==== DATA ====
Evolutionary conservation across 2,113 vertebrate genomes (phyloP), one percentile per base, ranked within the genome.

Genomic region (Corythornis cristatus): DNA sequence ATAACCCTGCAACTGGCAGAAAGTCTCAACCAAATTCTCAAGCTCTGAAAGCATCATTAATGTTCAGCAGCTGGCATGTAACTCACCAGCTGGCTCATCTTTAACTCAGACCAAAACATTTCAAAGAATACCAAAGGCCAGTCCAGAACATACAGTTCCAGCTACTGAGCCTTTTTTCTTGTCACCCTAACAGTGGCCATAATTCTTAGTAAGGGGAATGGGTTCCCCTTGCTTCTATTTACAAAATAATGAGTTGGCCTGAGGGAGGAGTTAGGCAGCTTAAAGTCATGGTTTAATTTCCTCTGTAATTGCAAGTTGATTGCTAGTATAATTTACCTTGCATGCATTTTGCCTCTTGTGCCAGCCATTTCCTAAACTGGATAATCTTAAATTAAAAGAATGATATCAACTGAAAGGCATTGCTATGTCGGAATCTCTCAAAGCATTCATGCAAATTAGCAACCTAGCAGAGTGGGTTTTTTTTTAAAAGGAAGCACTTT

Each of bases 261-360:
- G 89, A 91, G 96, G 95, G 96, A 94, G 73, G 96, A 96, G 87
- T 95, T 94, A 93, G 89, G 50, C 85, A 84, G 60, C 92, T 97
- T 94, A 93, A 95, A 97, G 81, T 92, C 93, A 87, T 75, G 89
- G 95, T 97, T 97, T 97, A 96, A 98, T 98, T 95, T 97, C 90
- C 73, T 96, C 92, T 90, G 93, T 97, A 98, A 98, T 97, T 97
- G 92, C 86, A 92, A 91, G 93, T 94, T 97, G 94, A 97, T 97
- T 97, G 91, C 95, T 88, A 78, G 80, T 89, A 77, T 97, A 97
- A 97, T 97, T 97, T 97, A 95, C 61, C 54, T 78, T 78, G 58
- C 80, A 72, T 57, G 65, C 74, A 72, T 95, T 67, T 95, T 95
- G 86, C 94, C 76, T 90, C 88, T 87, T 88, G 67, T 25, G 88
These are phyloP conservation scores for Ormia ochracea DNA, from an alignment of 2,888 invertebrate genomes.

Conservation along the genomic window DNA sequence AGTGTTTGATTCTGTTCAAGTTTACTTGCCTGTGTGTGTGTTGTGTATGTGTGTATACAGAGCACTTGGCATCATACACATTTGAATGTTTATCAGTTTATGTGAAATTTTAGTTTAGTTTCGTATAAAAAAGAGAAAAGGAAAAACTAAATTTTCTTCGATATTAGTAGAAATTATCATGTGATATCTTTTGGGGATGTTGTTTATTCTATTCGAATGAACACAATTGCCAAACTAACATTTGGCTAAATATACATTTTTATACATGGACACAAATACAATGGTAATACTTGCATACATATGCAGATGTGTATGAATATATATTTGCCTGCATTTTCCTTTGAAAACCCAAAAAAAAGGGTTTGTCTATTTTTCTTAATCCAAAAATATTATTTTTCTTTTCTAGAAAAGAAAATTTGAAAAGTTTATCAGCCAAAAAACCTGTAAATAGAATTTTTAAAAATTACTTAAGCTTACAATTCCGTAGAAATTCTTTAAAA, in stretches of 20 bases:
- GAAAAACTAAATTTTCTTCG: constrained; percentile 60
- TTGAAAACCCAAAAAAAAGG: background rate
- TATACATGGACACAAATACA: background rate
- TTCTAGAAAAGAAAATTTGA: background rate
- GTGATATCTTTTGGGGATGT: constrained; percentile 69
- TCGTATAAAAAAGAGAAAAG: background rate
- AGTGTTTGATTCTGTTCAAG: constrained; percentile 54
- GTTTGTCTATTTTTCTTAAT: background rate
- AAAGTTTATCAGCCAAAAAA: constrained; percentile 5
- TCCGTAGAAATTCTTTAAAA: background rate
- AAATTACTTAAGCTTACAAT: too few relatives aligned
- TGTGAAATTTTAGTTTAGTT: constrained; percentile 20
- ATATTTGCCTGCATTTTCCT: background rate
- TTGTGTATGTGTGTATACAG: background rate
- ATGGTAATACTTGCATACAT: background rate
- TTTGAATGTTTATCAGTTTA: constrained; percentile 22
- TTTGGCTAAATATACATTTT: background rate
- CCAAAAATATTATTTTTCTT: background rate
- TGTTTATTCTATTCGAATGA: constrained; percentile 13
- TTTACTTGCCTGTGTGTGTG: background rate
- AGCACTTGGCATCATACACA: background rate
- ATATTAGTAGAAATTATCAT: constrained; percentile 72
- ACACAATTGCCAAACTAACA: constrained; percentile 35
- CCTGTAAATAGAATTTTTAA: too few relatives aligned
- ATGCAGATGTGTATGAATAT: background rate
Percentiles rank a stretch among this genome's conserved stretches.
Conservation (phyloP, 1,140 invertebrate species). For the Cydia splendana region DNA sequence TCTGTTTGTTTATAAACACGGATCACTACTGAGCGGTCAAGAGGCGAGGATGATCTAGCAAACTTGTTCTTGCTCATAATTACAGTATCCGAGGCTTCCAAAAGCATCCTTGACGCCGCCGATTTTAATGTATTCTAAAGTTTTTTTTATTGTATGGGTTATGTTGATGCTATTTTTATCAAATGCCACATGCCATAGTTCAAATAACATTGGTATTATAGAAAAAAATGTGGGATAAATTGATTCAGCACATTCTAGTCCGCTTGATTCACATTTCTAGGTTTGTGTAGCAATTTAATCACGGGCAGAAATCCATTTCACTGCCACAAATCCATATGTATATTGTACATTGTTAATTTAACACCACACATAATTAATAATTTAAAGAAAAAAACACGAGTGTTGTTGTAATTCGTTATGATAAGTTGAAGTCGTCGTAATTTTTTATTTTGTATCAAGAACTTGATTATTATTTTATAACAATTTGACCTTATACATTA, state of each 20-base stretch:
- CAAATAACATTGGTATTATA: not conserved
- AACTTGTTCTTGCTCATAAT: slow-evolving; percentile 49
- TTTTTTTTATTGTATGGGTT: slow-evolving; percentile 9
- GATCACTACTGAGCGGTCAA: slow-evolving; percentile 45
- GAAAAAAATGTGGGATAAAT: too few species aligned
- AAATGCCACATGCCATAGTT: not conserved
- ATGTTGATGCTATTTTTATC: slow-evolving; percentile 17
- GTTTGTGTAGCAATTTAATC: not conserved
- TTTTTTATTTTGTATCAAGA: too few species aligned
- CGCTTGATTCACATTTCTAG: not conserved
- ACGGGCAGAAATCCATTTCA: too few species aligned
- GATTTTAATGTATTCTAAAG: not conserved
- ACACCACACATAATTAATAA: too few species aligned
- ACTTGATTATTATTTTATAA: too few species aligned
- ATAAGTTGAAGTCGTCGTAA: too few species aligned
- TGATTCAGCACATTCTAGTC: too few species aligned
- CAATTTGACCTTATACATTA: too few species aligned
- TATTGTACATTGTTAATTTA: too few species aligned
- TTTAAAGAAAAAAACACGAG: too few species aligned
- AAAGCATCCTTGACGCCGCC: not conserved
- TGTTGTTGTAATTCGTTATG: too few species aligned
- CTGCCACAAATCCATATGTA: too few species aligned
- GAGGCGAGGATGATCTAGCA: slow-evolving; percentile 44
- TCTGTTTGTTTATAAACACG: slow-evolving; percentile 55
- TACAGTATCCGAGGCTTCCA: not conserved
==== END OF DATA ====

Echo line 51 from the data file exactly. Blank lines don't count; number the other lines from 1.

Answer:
- TTTTTTATTTTGTATCAAGA: too few species aligned